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Southwest Still Soaring as Other Airlines Stall

Rivals and analysts are watching closely to see in which markets the carrier will land next


DALLAS — Since last year's Sept. 11 terrorist attacks, the nation's airlines have had to deal with jittery passengers, increased security and mounting losses in the wake of a steep downturn in travel.

And then there's the carriers' ever-present domestic concern: the fun-loving, irreverent and always-profitable Southwest Airlines.

While other airlines are bleeding billions of dollars and shrinking fast, Dallas-based Southwest--the nation's sixth-largest carrier and the biggest in the California market--is poised to eat their lunch by taking more of their passengers and market share.

Donald Carty, chairman of American Airlines and its parent AMR Corp., said as much when he recently noted that American must adapt to "an environment where ... lower-cost competition represents a much bigger slice of the marketplace."

Moreover, if the competition thought that legendary Southwest co-founder Herb Kelleher would disappear after he retired as chief executive in mid-2001, they were wrong. Despite keeping a very low public profile, Kelleher, who remains chairman, is calling many of the shots at Southwest along with his successor, Chief Executive Jim Parker, and Southwest President Colleen Barrett.

One of those shots is where Southwest will expand next, or whether it will create more longer nonstop flights to supplement its core short-haul service. Industry experts foresee an expansion of service into the Chicago and Florida markets. "It's not a decision either one of us [Parker or Barrett] is going to make, because it's one of the things that Herb kept," Barrett said of Kelleher, who declined to be interviewed. "He kept strategic planning, he kept fleet planning.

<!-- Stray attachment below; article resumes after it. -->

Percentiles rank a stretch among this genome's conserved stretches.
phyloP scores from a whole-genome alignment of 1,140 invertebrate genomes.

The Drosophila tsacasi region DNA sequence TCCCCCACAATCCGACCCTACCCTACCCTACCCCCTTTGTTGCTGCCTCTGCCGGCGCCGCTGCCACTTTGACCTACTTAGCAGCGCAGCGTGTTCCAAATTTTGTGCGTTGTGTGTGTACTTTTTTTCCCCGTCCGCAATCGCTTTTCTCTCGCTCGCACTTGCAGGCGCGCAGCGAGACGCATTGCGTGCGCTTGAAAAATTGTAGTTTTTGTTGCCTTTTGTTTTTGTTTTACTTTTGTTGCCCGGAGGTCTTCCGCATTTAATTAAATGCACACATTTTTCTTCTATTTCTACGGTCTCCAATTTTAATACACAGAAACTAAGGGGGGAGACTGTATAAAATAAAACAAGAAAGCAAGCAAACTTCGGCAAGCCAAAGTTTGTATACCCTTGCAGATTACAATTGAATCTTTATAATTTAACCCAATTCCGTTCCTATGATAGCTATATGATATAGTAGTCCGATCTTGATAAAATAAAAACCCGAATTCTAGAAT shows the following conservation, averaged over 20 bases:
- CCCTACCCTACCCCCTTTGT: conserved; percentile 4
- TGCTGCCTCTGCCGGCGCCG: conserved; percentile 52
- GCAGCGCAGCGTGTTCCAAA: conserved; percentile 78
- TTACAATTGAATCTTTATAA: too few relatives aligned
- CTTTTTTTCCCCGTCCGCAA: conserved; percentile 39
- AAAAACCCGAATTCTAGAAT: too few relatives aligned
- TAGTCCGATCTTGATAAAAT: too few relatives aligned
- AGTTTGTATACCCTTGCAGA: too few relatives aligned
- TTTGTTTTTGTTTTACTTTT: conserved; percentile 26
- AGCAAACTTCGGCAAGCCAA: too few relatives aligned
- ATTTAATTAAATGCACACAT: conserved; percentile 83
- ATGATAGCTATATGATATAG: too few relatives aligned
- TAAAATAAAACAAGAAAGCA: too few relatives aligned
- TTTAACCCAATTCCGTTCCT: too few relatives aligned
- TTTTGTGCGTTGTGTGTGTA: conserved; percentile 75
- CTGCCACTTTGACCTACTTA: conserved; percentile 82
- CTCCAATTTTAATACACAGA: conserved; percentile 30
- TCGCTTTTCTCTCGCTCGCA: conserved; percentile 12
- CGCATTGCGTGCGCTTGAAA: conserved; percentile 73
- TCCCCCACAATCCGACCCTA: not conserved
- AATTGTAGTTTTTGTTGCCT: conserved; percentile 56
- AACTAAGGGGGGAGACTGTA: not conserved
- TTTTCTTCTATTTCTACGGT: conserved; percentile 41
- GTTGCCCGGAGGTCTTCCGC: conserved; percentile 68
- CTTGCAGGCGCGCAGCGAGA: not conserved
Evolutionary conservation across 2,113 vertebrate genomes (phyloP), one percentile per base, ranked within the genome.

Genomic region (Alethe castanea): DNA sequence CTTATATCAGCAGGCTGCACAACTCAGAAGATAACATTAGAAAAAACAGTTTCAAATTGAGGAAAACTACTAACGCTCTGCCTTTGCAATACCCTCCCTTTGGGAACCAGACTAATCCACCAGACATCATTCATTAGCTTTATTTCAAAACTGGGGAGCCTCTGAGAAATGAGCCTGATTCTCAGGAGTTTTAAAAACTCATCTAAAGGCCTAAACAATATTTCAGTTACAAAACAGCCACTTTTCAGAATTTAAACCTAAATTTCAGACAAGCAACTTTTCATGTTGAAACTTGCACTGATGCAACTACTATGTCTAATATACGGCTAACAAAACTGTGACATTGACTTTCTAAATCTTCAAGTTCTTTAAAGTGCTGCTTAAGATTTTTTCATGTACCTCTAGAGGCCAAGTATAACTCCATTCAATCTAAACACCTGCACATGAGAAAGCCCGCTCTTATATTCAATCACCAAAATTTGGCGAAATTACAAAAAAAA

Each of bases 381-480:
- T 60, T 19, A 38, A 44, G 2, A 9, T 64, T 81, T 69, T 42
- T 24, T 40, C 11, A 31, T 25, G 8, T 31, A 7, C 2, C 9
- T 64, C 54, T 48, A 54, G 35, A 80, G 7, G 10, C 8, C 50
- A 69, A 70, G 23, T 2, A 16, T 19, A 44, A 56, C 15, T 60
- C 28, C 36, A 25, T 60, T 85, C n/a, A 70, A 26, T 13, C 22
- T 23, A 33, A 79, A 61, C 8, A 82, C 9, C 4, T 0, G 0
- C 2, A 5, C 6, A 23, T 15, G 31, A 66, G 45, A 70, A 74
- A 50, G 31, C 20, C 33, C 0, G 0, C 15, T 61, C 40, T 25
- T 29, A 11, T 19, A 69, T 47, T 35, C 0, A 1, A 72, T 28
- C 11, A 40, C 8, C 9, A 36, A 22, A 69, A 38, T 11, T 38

"I'm sure he will discuss things with us," she said with her tongue partly in her cheek, "but they've always been his call in the end."

Kelleher, 71, is the charismatic, zany force who created the culture, the business model and the financial discipline that has set Southwest apart during its 31-year history. And he's the one who taught Southwest to take unrelenting aim at other airlines during their times of woe to garner more business for the carrier.

Southwest relishes moving into a city or route that's underused or has been abandoned, launching flights with its cheap ticket prices and then turning a profit thanks to its remarkably low operating costs. That, too, is one of its trademarks. It's the reason Southwest has not only doubled in size since 1995, but also has doubled its share of total U.S. passenger traffic to 8% from 4% in that period.

In 1991, for instance, US Airways pulled out of several California cities. "We said, 'We'd love to be in Sacramento,' " recalled Gary Kelly, Southwest's chief financial officer. "So boom, we went in." That helped launch Southwest's dominance of the intra-California market.

In the last year, the airline grabbed even more passengers in the West, after UAL Corp.'s United Airlines abandoned its West Coast shuttle program, and in Baltimore and other Eastern cities after US Airways grounded its Metrojet division.

Southwest's low fares have never been more popular than during the current travel slump and are another significant reason the bigger carriers--with their higher costs and typically higher fares--are on the ropes. With the growing help of the Internet, both business and leisure travelers increasingly are searching for the cheapest fares, playing right into Southwest's hands.

"They are sitting on a kind of treasure trove," said Ron Kuhlmann, vice president of aviation consulting firm Unisys R2A in Hayward, Calif.

Southwest's senior managers avoid talking publicly about exploiting their competitors' troubles, in good part because Southwest--with 2,800 daily flights to 58 cities--has its share of problems. Its passenger revenue is down 9% for the first half of the year, and its profit is less than half what it was a year ago. Southwest's famous on-time performance has slipped noticeably in recent months, which the carrier blames mostly on increased security measures and bad weather.

The company's stock also has plummeted 43% since it peaked at $22 a share in late February--it closed Friday at $12.48 a share--as investors fret that the factors whipping the big carriers will impede Southwest's growth. Even so, Southwest's total stock market value of $9.7 billion remains twice that of all other major airlines combined.

Southwest's executives acknowledge that the industry shakeout gives their airline another opportunity to build up while the others are tearing down. Southwest still has the money, the planes, the people and--most of all--the will to swoop in wherever other carriers pull out.

"Adding new cities is something we have historically done, and we will do it in the future," Parker said. "But we've never taken on more than we could sustain."

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